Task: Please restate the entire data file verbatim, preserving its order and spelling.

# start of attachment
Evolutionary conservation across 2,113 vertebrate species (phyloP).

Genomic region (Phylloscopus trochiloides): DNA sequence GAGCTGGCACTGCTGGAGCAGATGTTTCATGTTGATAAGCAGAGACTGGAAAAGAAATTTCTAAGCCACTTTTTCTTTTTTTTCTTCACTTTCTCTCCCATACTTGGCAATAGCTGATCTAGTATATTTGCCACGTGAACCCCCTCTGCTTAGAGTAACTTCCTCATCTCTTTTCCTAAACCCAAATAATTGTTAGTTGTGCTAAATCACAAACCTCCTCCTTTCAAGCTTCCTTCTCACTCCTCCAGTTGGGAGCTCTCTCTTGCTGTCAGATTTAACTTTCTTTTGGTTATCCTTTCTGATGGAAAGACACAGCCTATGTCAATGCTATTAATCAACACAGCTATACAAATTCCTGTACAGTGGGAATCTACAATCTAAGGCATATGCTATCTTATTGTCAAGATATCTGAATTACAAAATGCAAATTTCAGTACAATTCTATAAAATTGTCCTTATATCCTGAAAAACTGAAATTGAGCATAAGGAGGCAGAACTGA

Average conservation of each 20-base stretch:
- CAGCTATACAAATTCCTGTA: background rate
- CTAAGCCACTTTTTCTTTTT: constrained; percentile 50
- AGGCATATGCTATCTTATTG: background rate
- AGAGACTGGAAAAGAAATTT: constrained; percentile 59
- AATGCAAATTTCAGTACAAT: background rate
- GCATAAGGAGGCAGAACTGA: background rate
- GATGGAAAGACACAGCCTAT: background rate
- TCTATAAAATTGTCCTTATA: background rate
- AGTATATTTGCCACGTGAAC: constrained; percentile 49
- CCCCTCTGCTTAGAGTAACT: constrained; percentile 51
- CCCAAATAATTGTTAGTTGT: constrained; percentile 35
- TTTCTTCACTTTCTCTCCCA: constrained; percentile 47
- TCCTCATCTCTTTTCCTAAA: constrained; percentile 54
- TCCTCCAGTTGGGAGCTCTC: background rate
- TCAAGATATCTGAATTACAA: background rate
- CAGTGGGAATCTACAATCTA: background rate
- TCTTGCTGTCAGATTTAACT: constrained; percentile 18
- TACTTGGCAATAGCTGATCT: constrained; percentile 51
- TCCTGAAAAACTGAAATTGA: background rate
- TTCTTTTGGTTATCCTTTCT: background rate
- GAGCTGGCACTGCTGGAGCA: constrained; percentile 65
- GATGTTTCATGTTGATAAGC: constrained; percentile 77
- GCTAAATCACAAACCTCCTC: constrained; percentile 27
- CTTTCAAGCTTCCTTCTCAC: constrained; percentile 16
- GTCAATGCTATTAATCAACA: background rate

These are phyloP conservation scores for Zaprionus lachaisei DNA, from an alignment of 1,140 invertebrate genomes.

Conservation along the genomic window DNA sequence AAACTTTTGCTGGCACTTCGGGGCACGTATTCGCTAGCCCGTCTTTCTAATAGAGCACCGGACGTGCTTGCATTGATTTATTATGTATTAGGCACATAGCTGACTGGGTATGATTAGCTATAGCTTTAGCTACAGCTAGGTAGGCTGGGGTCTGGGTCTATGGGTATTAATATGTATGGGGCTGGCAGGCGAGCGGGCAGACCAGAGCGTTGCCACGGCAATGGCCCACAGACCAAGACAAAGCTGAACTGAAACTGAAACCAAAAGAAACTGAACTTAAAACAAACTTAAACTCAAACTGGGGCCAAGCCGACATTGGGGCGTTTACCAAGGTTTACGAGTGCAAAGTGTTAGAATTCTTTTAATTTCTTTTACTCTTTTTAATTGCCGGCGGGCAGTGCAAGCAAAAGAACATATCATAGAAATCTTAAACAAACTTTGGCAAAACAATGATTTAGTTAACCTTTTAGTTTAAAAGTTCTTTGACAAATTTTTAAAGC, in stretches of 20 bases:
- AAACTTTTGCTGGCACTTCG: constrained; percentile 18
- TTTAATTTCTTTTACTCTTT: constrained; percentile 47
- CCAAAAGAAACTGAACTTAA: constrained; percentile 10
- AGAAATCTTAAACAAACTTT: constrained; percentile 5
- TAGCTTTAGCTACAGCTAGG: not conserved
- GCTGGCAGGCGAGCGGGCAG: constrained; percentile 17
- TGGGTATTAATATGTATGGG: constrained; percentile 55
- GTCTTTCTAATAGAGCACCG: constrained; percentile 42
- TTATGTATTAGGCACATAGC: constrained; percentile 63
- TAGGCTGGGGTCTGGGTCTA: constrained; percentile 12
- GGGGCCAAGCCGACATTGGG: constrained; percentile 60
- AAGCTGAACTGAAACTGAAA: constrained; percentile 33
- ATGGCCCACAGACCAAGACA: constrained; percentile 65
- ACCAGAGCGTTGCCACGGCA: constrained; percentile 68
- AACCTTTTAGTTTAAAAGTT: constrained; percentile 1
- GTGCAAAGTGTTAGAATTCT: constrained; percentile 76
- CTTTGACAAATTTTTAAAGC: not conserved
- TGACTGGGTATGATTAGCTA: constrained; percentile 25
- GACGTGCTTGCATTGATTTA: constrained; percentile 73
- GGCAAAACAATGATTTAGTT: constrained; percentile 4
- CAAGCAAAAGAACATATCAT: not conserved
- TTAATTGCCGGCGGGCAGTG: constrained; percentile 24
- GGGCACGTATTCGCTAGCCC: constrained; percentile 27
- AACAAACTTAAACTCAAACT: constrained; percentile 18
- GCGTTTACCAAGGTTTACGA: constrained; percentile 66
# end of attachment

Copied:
Evolutionary conservation across 2,113 vertebrate species (phyloP).

Genomic region (Phylloscopus trochiloides): DNA sequence GAGCTGGCACTGCTGGAGCAGATGTTTCATGTTGATAAGCAGAGACTGGAAAAGAAATTTCTAAGCCACTTTTTCTTTTTTTTCTTCACTTTCTCTCCCATACTTGGCAATAGCTGATCTAGTATATTTGCCACGTGAACCCCCTCTGCTTAGAGTAACTTCCTCATCTCTTTTCCTAAACCCAAATAATTGTTAGTTGTGCTAAATCACAAACCTCCTCCTTTCAAGCTTCCTTCTCACTCCTCCAGTTGGGAGCTCTCTCTTGCTGTCAGATTTAACTTTCTTTTGGTTATCCTTTCTGATGGAAAGACACAGCCTATGTCAATGCTATTAATCAACACAGCTATACAAATTCCTGTACAGTGGGAATCTACAATCTAAGGCATATGCTATCTTATTGTCAAGATATCTGAATTACAAAATGCAAATTTCAGTACAATTCTATAAAATTGTCCTTATATCCTGAAAAACTGAAATTGAGCATAAGGAGGCAGAACTGA

Average conservation of each 20-base stretch:
- CAGCTATACAAATTCCTGTA: background rate
- CTAAGCCACTTTTTCTTTTT: constrained; percentile 50
- AGGCATATGCTATCTTATTG: background rate
- AGAGACTGGAAAAGAAATTT: constrained; percentile 59
- AATGCAAATTTCAGTACAAT: background rate
- GCATAAGGAGGCAGAACTGA: background rate
- GATGGAAAGACACAGCCTAT: background rate
- TCTATAAAATTGTCCTTATA: background rate
- AGTATATTTGCCACGTGAAC: constrained; percentile 49
- CCCCTCTGCTTAGAGTAACT: constrained; percentile 51
- CCCAAATAATTGTTAGTTGT: constrained; percentile 35
- TTTCTTCACTTTCTCTCCCA: constrained; percentile 47
- TCCTCATCTCTTTTCCTAAA: constrained; percentile 54
- TCCTCCAGTTGGGAGCTCTC: background rate
- TCAAGATATCTGAATTACAA: background rate
- CAGTGGGAATCTACAATCTA: background rate
- TCTTGCTGTCAGATTTAACT: constrained; percentile 18
- TACTTGGCAATAGCTGATCT: constrained; percentile 51
- TCCTGAAAAACTGAAATTGA: background rate
- TTCTTTTGGTTATCCTTTCT: background rate
- GAGCTGGCACTGCTGGAGCA: constrained; percentile 65
- GATGTTTCATGTTGATAAGC: constrained; percentile 77
- GCTAAATCACAAACCTCCTC: constrained; percentile 27
- CTTTCAAGCTTCCTTCTCAC: constrained; percentile 16
- GTCAATGCTATTAATCAACA: background rate

These are phyloP conservation scores for Zaprionus lachaisei DNA, from an alignment of 1,140 invertebrate genomes.

Conservation along the genomic window DNA sequence AAACTTTTGCTGGCACTTCGGGGCACGTATTCGCTAGCCCGTCTTTCTAATAGAGCACCGGACGTGCTTGCATTGATTTATTATGTATTAGGCACATAGCTGACTGGGTATGATTAGCTATAGCTTTAGCTACAGCTAGGTAGGCTGGGGTCTGGGTCTATGGGTATTAATATGTATGGGGCTGGCAGGCGAGCGGGCAGACCAGAGCGTTGCCACGGCAATGGCCCACAGACCAAGACAAAGCTGAACTGAAACTGAAACCAAAAGAAACTGAACTTAAAACAAACTTAAACTCAAACTGGGGCCAAGCCGACATTGGGGCGTTTACCAAGGTTTACGAGTGCAAAGTGTTAGAATTCTTTTAATTTCTTTTACTCTTTTTAATTGCCGGCGGGCAGTGCAAGCAAAAGAACATATCATAGAAATCTTAAACAAACTTTGGCAAAACAATGATTTAGTTAACCTTTTAGTTTAAAAGTTCTTTGACAAATTTTTAAAGC, in stretches of 20 bases:
- AAACTTTTGCTGGCACTTCG: constrained; percentile 18
- TTTAATTTCTTTTACTCTTT: constrained; percentile 47
- CCAAAAGAAACTGAACTTAA: constrained; percentile 10
- AGAAATCTTAAACAAACTTT: constrained; percentile 5
- TAGCTTTAGCTACAGCTAGG: not conserved
- GCTGGCAGGCGAGCGGGCAG: constrained; percentile 17
- TGGGTATTAATATGTATGGG: constrained; percentile 55
- GTCTTTCTAATAGAGCACCG: constrained; percentile 42
- TTATGTATTAGGCACATAGC: constrained; percentile 63
- TAGGCTGGGGTCTGGGTCTA: constrained; percentile 12
- GGGGCCAAGCCGACATTGGG: constrained; percentile 60
- AAGCTGAACTGAAACTGAAA: constrained; percentile 33
- ATGGCCCACAGACCAAGACA: constrained; percentile 65
- ACCAGAGCGTTGCCACGGCA: constrained; percentile 68
- AACCTTTTAGTTTAAAAGTT: constrained; percentile 1
- GTGCAAAGTGTTAGAATTCT: constrained; percentile 76
- CTTTGACAAATTTTTAAAGC: not conserved
- TGACTGGGTATGATTAGCTA: constrained; percentile 25
- GACGTGCTTGCATTGATTTA: constrained; percentile 73
- GGCAAAACAATGATTTAGTT: constrained; percentile 4
- CAAGCAAAAGAACATATCAT: not conserved
- TTAATTGCCGGCGGGCAGTG: constrained; percentile 24
- GGGCACGTATTCGCTAGCCC: constrained; percentile 27
- AACAAACTTAAACTCAAACT: constrained; percentile 18
- GCGTTTACCAAGGTTTACGA: constrained; percentile 66